Lesson 8
Rising and Falling
Let’s study graphs that repeat.
8.1: Notice and Wonder: A Bouncing Curve
What do you notice? What do you wonder?
8.2: What is Happening?
Here are some relationships that produce graphs that have a repetitive nature. For each situation, describe the dependent and independent variable. How does the dependent variable change? What might cause this change?

This is the graph of the distance of a race car from the starting line as it goes around a track.

This is the graph of the temperature in a city in Australia over 21 days.

This is the graph of two populations over time.
A ladybug is resting at the tip of a clock’s minute hand, which is 1 foot long. When it is 12:15, the ladybug is 10 feet above the ground.
 Calculate how far above the ground the ladybug is at 12:00, 12:30, 12:45, and 1:00.
 Estimate how far above the ground the ladybug is at 12:10, 12:20, and 12:40.

Plot the distances of the ladybug from the ground from 12:00 to 1:00.
 If the ladybug stays on the minute hand, predict how its distance from the ground will change over the next hour (from 1:00 to 2:00). What about from 2:00 to 3:00?
8.3: Card Sort: Graphs of Functions
Your teacher will give you a set of cards that show graphs.
 Sort the cards into categories of your choosing. Be prepared to describe your categories.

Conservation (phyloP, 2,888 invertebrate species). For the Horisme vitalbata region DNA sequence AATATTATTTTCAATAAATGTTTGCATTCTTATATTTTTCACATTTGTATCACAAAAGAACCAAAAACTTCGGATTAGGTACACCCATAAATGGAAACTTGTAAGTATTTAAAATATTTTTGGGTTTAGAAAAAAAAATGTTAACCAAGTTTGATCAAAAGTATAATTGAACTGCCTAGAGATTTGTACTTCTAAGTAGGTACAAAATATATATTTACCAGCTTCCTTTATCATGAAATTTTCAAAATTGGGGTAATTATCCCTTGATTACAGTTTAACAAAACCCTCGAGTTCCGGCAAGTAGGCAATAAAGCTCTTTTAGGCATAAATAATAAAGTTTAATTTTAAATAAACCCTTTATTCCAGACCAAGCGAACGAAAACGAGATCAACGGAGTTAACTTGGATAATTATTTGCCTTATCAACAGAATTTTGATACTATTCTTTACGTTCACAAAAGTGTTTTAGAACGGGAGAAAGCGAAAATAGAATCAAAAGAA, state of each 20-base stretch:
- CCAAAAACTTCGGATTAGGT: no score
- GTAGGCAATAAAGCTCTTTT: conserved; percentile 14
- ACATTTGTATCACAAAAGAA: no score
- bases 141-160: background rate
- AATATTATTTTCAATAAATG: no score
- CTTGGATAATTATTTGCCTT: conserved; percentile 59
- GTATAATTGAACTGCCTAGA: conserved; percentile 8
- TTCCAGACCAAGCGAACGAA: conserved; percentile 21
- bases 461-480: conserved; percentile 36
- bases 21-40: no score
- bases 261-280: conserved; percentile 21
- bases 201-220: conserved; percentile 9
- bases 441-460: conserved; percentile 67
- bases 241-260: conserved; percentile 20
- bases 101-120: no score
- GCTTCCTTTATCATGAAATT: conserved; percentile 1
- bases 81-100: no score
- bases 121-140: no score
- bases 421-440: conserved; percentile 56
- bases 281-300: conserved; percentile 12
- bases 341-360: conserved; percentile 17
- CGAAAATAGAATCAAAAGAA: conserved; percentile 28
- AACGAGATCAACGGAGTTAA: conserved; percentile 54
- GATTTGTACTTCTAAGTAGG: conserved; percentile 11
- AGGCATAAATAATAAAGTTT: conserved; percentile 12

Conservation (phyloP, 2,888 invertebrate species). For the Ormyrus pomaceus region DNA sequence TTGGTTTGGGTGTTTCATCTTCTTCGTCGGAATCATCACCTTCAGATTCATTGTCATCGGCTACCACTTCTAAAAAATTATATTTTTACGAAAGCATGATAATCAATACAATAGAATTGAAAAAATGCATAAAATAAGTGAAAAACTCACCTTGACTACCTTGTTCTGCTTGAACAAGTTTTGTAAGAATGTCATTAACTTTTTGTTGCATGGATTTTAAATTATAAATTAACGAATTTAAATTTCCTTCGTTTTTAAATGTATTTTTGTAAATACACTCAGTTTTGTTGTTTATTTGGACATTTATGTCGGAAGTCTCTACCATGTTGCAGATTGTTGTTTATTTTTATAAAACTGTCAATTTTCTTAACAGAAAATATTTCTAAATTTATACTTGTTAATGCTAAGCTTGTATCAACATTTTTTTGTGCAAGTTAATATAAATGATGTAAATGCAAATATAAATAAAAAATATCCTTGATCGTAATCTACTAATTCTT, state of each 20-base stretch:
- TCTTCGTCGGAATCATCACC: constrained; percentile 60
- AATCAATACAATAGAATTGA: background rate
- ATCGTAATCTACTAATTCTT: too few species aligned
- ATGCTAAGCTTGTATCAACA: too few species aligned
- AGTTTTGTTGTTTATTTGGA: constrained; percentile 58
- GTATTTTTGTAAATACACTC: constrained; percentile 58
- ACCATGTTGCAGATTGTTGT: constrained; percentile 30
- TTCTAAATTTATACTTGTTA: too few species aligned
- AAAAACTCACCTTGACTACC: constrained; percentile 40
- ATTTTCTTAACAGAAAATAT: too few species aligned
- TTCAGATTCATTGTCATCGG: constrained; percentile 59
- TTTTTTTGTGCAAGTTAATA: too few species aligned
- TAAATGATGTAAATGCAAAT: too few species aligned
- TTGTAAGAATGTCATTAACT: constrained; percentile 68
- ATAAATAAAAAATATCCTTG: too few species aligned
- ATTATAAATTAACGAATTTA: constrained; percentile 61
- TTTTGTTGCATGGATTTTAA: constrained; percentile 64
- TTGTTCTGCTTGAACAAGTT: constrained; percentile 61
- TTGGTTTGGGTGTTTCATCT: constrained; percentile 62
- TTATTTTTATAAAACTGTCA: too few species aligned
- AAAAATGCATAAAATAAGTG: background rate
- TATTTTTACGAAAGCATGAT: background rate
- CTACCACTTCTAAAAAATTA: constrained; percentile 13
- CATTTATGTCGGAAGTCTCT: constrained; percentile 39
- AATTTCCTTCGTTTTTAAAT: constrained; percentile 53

Pause for a wholeclass discussion.  Sort the cards into new categories in a different way. Be prepared to describe your new categories.
Summary
Many familiar things go through cycles:
 The sun (and the moon) rise and fall regularly each day.
 The seasons repeat regularly every year.
 Tides come in and go out at regular intervals.
Some of these kinds of events are measurable, and we can create functions to model and study them. For example, imagine there is a spot of paint on a bike tire with a 26 inch diameter. We can measure the height of the spot above the ground as the bike moves. Here is what a table and graph of the relationship between the distance the bike has traveled and the height of the spot would look like:
distance bike travels (inches) 
height of paint spot (inches) 

0  0 
10  3.66 
20  12.58 
30  21.74 
40  25.97 
50  22.90 
60  14.26 
70  4.90 
80  0.11 
90  2.57 
100  10.91 
We can make some observations about the situation using the graph. For example, the height of the paint spot will never be less than 0 or greater than 26. This makes sense for the situation since the tire will not go below ground, and it can only reach 26 inches high, the wheel’s diameter. The height of the paint spot will go up and down in a repeating pattern as the tire rotates. This kind of function is called periodic because it represents something that happens over a certain interval and then repeats.
Glossary Entries
 periodic function
A function whose values repeat at regular intervals. If \(f\) is a periodic function then there is a number \(p\), called the period, so that \(f(x + p) = f(x)\) for all inputs \(x\).